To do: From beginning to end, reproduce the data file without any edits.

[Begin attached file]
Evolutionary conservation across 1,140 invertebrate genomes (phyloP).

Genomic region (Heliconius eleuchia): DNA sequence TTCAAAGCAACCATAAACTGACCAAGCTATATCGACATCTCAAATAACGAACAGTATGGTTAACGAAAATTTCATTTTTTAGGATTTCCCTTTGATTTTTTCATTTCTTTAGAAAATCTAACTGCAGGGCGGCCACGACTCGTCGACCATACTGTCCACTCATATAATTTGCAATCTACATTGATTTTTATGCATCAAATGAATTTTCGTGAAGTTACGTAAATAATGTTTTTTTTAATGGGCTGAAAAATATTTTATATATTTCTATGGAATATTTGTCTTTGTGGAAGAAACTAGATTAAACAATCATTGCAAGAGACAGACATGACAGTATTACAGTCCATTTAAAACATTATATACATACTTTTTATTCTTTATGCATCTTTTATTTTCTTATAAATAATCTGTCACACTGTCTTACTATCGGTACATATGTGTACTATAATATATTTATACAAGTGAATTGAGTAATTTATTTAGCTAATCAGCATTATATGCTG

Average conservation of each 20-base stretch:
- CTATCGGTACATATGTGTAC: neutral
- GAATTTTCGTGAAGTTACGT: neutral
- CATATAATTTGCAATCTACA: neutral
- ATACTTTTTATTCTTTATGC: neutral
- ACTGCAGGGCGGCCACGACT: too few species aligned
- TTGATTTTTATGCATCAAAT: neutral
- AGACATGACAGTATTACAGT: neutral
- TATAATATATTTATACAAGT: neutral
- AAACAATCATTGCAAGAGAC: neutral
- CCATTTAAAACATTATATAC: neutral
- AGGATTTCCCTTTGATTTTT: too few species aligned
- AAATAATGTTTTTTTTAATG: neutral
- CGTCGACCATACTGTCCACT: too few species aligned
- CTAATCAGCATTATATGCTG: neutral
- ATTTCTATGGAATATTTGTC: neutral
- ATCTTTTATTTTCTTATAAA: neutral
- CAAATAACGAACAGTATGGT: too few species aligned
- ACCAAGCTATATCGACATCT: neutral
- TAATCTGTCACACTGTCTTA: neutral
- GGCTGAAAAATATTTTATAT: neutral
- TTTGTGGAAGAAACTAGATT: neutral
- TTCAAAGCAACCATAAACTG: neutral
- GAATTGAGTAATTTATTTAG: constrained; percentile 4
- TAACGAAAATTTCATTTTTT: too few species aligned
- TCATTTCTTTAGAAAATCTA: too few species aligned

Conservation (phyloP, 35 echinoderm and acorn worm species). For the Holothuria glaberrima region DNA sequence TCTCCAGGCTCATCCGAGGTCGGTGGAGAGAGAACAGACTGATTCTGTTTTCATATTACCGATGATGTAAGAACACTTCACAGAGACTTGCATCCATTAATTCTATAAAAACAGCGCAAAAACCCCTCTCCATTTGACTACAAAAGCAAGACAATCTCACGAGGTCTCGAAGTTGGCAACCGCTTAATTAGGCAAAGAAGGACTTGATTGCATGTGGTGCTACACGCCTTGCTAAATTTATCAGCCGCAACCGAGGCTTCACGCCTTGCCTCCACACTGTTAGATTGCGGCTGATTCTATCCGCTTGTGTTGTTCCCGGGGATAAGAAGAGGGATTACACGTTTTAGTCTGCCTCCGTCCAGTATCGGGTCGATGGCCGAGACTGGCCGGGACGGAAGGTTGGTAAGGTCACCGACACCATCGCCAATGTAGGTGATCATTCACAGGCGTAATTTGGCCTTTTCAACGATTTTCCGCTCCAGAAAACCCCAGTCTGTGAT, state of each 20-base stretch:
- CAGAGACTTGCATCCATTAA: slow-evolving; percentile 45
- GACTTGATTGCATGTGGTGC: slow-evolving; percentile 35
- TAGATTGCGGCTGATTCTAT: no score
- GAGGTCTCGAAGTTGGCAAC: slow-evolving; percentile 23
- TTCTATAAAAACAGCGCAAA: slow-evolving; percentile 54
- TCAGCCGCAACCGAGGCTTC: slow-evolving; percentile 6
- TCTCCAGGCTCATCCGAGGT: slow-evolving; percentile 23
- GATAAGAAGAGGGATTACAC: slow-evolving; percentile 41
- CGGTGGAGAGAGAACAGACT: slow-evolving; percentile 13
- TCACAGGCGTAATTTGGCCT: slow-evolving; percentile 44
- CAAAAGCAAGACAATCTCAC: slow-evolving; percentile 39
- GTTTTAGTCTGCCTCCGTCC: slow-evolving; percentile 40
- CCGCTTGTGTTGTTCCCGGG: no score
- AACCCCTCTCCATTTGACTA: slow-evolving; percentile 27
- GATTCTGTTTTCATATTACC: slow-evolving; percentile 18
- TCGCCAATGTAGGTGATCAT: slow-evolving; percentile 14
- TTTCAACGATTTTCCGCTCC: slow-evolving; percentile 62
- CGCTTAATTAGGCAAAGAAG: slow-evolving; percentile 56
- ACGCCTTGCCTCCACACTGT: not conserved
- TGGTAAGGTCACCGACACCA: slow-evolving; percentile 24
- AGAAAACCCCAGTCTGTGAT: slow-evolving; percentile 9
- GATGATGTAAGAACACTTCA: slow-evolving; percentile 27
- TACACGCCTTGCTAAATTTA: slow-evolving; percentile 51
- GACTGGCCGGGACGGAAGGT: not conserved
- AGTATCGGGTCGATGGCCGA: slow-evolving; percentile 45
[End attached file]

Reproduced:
Evolutionary conservation across 1,140 invertebrate genomes (phyloP).

Genomic region (Heliconius eleuchia): DNA sequence TTCAAAGCAACCATAAACTGACCAAGCTATATCGACATCTCAAATAACGAACAGTATGGTTAACGAAAATTTCATTTTTTAGGATTTCCCTTTGATTTTTTCATTTCTTTAGAAAATCTAACTGCAGGGCGGCCACGACTCGTCGACCATACTGTCCACTCATATAATTTGCAATCTACATTGATTTTTATGCATCAAATGAATTTTCGTGAAGTTACGTAAATAATGTTTTTTTTAATGGGCTGAAAAATATTTTATATATTTCTATGGAATATTTGTCTTTGTGGAAGAAACTAGATTAAACAATCATTGCAAGAGACAGACATGACAGTATTACAGTCCATTTAAAACATTATATACATACTTTTTATTCTTTATGCATCTTTTATTTTCTTATAAATAATCTGTCACACTGTCTTACTATCGGTACATATGTGTACTATAATATATTTATACAAGTGAATTGAGTAATTTATTTAGCTAATCAGCATTATATGCTG

Average conservation of each 20-base stretch:
- CTATCGGTACATATGTGTAC: neutral
- GAATTTTCGTGAAGTTACGT: neutral
- CATATAATTTGCAATCTACA: neutral
- ATACTTTTTATTCTTTATGC: neutral
- ACTGCAGGGCGGCCACGACT: too few species aligned
- TTGATTTTTATGCATCAAAT: neutral
- AGACATGACAGTATTACAGT: neutral
- TATAATATATTTATACAAGT: neutral
- AAACAATCATTGCAAGAGAC: neutral
- CCATTTAAAACATTATATAC: neutral
- AGGATTTCCCTTTGATTTTT: too few species aligned
- AAATAATGTTTTTTTTAATG: neutral
- CGTCGACCATACTGTCCACT: too few species aligned
- CTAATCAGCATTATATGCTG: neutral
- ATTTCTATGGAATATTTGTC: neutral
- ATCTTTTATTTTCTTATAAA: neutral
- CAAATAACGAACAGTATGGT: too few species aligned
- ACCAAGCTATATCGACATCT: neutral
- TAATCTGTCACACTGTCTTA: neutral
- GGCTGAAAAATATTTTATAT: neutral
- TTTGTGGAAGAAACTAGATT: neutral
- TTCAAAGCAACCATAAACTG: neutral
- GAATTGAGTAATTTATTTAG: constrained; percentile 4
- TAACGAAAATTTCATTTTTT: too few species aligned
- TCATTTCTTTAGAAAATCTA: too few species aligned

Conservation (phyloP, 35 echinoderm and acorn worm species). For the Holothuria glaberrima region DNA sequence TCTCCAGGCTCATCCGAGGTCGGTGGAGAGAGAACAGACTGATTCTGTTTTCATATTACCGATGATGTAAGAACACTTCACAGAGACTTGCATCCATTAATTCTATAAAAACAGCGCAAAAACCCCTCTCCATTTGACTACAAAAGCAAGACAATCTCACGAGGTCTCGAAGTTGGCAACCGCTTAATTAGGCAAAGAAGGACTTGATTGCATGTGGTGCTACACGCCTTGCTAAATTTATCAGCCGCAACCGAGGCTTCACGCCTTGCCTCCACACTGTTAGATTGCGGCTGATTCTATCCGCTTGTGTTGTTCCCGGGGATAAGAAGAGGGATTACACGTTTTAGTCTGCCTCCGTCCAGTATCGGGTCGATGGCCGAGACTGGCCGGGACGGAAGGTTGGTAAGGTCACCGACACCATCGCCAATGTAGGTGATCATTCACAGGCGTAATTTGGCCTTTTCAACGATTTTCCGCTCCAGAAAACCCCAGTCTGTGAT, state of each 20-base stretch:
- CAGAGACTTGCATCCATTAA: slow-evolving; percentile 45
- GACTTGATTGCATGTGGTGC: slow-evolving; percentile 35
- TAGATTGCGGCTGATTCTAT: no score
- GAGGTCTCGAAGTTGGCAAC: slow-evolving; percentile 23
- TTCTATAAAAACAGCGCAAA: slow-evolving; percentile 54
- TCAGCCGCAACCGAGGCTTC: slow-evolving; percentile 6
- TCTCCAGGCTCATCCGAGGT: slow-evolving; percentile 23
- GATAAGAAGAGGGATTACAC: slow-evolving; percentile 41
- CGGTGGAGAGAGAACAGACT: slow-evolving; percentile 13
- TCACAGGCGTAATTTGGCCT: slow-evolving; percentile 44
- CAAAAGCAAGACAATCTCAC: slow-evolving; percentile 39
- GTTTTAGTCTGCCTCCGTCC: slow-evolving; percentile 40
- CCGCTTGTGTTGTTCCCGGG: no score
- AACCCCTCTCCATTTGACTA: slow-evolving; percentile 27
- GATTCTGTTTTCATATTACC: slow-evolving; percentile 18
- TCGCCAATGTAGGTGATCAT: slow-evolving; percentile 14
- TTTCAACGATTTTCCGCTCC: slow-evolving; percentile 62
- CGCTTAATTAGGCAAAGAAG: slow-evolving; percentile 56
- ACGCCTTGCCTCCACACTGT: not conserved
- TGGTAAGGTCACCGACACCA: slow-evolving; percentile 24
- AGAAAACCCCAGTCTGTGAT: slow-evolving; percentile 9
- GATGATGTAAGAACACTTCA: slow-evolving; percentile 27
- TACACGCCTTGCTAAATTTA: slow-evolving; percentile 51
- GACTGGCCGGGACGGAAGGT: not conserved
- AGTATCGGGTCGATGGCCGA: slow-evolving; percentile 45